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Markkula Center for Applied Ethics

Unavoidable Ethical Dilemmas for Public Officials

city hall

city hall

Hana Callaghan

For a citizenry to retain its trust in government, it must have confidence that those in public service are at all times acting in the best interest of the public. As stewards of the public trust, government leaders and employees have a fiduciary responsibility to act in a manner that is fair and unbiased, that is loyal to the public by putting public interest before personal gain, and that fulfills duties of competency, integrity, accountability, and transparency. In fulfilling these duties, public officials will encounter predictable ethical dilemmas which arise out of their role as public servants. These include:

Dilemmas Involving Fairness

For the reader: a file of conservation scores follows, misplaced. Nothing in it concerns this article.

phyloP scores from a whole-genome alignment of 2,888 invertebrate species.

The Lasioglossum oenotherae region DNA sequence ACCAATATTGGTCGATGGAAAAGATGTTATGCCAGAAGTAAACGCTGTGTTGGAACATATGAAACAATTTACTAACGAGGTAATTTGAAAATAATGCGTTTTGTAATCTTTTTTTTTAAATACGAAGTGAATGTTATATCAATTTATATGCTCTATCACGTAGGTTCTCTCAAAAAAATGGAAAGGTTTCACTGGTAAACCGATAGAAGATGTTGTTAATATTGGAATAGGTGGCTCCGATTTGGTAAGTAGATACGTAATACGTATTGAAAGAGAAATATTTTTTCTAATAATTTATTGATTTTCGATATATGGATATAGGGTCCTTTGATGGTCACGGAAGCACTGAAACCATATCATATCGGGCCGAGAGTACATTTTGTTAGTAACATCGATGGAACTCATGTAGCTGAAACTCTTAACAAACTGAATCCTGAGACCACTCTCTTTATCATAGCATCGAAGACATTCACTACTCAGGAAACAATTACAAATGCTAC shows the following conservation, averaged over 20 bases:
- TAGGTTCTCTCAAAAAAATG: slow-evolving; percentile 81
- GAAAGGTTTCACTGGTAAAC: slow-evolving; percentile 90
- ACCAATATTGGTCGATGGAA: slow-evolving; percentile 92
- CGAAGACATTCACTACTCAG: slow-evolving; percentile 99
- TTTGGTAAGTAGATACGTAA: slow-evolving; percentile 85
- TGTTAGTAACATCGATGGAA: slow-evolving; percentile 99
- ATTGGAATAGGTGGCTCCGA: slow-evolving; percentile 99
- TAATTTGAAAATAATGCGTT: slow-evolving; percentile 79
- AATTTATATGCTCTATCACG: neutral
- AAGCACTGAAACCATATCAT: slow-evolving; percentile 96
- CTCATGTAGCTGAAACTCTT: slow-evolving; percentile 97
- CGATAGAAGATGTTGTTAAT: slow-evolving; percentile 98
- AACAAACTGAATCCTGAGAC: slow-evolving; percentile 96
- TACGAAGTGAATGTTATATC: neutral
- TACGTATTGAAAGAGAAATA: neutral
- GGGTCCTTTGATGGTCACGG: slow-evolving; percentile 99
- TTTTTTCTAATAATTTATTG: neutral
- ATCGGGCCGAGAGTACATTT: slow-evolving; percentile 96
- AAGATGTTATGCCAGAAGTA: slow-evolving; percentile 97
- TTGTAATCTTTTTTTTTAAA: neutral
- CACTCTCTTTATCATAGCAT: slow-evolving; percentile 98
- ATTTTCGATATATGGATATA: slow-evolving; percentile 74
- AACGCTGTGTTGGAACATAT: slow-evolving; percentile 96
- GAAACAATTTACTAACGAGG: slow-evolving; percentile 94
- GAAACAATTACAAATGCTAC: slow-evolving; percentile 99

What matters potentially influence your ability to work in the public interest and represent all constituents equally and fairly?
Are you favoring family, friends, or neighbors over another petitioner?
Are you favoring a campaign contributor over another constituent?
Can you hire friends or family?
Can you give unpaid internships to friends or family?
Can you appoint friends or family to commissions?
Are you disfavoring a constituent who supported an opponent?
Is your vote biased against a proposal of a colleague who worked against your election?
Is your vote biased in favor of a proposal of a colleague who has promised to vote your way on another matter?
Are you favoring the agenda of your party over a policy you believe to be good for the community?
Are you giving all of your constituents equal access?
Are you allowing all parties the right to be heard at public meetings?
What is a fair process for bidders on city contracts?
What process is fair in labor negotiations with public employees?

Dilemmas Involving Conflicts between Personal Interests and the Public's Interest

Do you have personal interests that conflict with your duty of loyalty to the public you have been elected to serve?
Are there outside or future employment considerations that conflict with your public duty?
Are there conflicts between your duty to your family that may affect your decision making?
Is the pursuit of personal financial gains taking precedent over good governance?